2. FACT: Functional exercises are the ideal way to get strong.
Pushups, pullups, squats, dead lifts. These classics are the foolproof way to build strength, and are a helluva lot more useful to get you through everyday life than muscle-isolating curls or leg raises on machines. The common mistake: doing the exact same functional workout over and over and over again. The human body is remarkably good at adjusting to new demands, and even within a month, muscles can become accustomed to doing the same routine and your strength gains plateau. But the solution is not to randomly vary the exercises every time you work out. According to Mark Rippetoe, reigning American barbell guru and author of Starting Strength, “the variable that you tweak should never be exercise selection. It has to be load or none of your muscles have a chance to adapt.”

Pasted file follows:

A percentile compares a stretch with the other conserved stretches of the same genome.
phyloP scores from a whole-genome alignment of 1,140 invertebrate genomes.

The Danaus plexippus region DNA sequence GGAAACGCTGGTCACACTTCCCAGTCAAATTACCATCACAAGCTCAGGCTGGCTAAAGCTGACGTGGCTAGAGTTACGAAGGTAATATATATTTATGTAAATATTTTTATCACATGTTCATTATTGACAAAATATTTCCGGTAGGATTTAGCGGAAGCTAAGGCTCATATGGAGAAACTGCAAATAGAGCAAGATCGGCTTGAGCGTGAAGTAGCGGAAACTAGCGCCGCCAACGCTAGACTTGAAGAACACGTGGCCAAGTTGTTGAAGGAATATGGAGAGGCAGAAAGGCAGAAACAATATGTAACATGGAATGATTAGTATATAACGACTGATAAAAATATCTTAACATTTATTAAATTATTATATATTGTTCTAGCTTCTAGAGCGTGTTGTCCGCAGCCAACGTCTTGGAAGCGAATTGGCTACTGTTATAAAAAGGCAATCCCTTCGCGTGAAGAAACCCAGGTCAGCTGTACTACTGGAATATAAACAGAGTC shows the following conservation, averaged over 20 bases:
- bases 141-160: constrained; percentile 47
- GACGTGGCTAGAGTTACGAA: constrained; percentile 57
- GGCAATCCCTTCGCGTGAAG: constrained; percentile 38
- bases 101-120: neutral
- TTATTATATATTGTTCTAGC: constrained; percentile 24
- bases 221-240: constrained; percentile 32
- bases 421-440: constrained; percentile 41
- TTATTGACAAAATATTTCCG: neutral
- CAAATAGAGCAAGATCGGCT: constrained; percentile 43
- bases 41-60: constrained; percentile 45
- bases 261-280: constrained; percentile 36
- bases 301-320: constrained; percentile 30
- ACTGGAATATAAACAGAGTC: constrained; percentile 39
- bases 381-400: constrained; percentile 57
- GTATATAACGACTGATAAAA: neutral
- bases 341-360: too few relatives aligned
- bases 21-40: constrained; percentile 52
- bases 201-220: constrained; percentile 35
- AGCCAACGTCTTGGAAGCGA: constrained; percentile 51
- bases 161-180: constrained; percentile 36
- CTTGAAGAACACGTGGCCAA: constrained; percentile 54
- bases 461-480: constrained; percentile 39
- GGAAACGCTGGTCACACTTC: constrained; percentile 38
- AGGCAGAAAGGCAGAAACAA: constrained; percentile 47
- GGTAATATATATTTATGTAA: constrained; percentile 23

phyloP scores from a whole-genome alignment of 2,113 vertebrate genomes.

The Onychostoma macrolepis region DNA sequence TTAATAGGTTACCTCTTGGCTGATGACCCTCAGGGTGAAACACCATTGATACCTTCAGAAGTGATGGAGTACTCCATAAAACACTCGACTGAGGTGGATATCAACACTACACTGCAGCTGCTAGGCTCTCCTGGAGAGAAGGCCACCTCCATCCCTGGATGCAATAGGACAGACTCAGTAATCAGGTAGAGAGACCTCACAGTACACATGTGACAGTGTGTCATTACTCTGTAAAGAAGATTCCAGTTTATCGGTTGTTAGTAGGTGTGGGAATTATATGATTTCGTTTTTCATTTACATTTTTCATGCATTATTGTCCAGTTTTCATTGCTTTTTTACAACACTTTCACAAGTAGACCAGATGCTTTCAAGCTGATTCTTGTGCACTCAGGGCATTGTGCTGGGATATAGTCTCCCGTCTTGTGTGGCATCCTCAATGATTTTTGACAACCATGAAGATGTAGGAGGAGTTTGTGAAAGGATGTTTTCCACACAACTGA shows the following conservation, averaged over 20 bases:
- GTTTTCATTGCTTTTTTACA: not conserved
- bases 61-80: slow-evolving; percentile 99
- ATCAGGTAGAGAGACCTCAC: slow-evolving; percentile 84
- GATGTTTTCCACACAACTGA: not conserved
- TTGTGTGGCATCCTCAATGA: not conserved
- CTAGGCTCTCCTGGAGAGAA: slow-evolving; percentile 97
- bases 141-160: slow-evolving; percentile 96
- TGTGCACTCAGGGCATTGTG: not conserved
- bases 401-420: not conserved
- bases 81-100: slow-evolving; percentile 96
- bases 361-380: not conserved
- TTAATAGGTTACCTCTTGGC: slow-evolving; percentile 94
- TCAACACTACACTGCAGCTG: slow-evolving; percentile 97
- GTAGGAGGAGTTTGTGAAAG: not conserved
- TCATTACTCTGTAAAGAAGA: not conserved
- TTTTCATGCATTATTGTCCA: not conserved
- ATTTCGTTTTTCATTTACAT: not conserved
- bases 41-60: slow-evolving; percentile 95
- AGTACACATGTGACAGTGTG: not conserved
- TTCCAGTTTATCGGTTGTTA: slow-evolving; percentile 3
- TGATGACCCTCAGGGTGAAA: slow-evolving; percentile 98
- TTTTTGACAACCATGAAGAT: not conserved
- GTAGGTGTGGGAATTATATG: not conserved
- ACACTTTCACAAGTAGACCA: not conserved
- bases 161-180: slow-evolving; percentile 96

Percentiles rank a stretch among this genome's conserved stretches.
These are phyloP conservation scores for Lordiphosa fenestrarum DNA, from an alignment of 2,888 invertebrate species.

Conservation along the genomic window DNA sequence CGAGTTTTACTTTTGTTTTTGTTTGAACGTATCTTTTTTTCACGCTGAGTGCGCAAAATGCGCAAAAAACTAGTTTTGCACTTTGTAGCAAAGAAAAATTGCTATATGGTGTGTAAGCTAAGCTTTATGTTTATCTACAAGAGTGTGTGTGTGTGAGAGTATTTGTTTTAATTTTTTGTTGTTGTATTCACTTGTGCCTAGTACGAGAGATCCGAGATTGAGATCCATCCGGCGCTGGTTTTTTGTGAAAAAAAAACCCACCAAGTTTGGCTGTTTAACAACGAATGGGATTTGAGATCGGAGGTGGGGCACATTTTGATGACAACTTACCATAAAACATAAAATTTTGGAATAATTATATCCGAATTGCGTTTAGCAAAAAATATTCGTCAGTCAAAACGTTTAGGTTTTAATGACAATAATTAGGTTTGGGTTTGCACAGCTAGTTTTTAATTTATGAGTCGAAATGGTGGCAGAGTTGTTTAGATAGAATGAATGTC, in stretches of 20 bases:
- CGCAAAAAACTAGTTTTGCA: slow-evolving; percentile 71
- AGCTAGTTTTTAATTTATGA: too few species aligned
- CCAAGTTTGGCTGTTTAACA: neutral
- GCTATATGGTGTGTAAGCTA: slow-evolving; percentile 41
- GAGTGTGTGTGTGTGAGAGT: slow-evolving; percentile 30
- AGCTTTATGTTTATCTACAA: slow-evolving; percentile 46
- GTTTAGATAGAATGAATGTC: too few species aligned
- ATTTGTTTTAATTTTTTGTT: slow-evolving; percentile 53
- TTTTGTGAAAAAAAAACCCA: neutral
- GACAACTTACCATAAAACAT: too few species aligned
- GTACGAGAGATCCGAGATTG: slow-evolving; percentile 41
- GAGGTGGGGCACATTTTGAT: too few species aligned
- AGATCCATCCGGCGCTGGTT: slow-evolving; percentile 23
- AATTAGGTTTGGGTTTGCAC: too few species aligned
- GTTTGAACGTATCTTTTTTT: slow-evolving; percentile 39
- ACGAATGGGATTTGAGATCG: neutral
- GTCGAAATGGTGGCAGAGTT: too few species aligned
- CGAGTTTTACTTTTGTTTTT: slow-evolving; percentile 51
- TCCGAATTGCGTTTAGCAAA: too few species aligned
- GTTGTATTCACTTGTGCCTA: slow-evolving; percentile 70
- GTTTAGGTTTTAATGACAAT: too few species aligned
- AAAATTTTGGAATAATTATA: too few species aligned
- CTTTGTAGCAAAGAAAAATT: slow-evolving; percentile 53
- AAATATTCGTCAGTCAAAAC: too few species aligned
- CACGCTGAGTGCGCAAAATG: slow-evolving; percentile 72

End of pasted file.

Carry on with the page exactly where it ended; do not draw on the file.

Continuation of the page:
Yes, constantly doing a different mix of exercises may stave off boredom and certainly burns calories, but it creates a kind of muscle confusion that you don’t want if you’re trying to get strong. Your neuromuscular system — the communication center between your brain and muscles — never has a chance to learn the movements and then cue your muscle fibers to grow bigger and stronger after you break them down. Instead, stick with a set group of functional strength exercises, but force growth by making small progressions each time you work out. Increase the number of reps, the total number of sets, or the amount of weight, or decrease the amount of rest you take. (For example, for lower-body movements like back squats and dead lifts, add five pounds to the bar every time you train. For upper body exercises, like overhead presses or rows, go up two or three pounds. For body weight exercises, like pullups and pushups, add extra reps to what you normally do or give yourself less rest between sets.) Only when you get to a point where you can’t add more reps or weight without failing should you consider doing new exercises. And even then, employ standard variations on your go-tos, like front squats instead of back squats or a narrow-grip bench press instead of a wide-grip. That way, you keep targeting the same fundamental movement patterns while also changing things up enough that you stay mentally invested.
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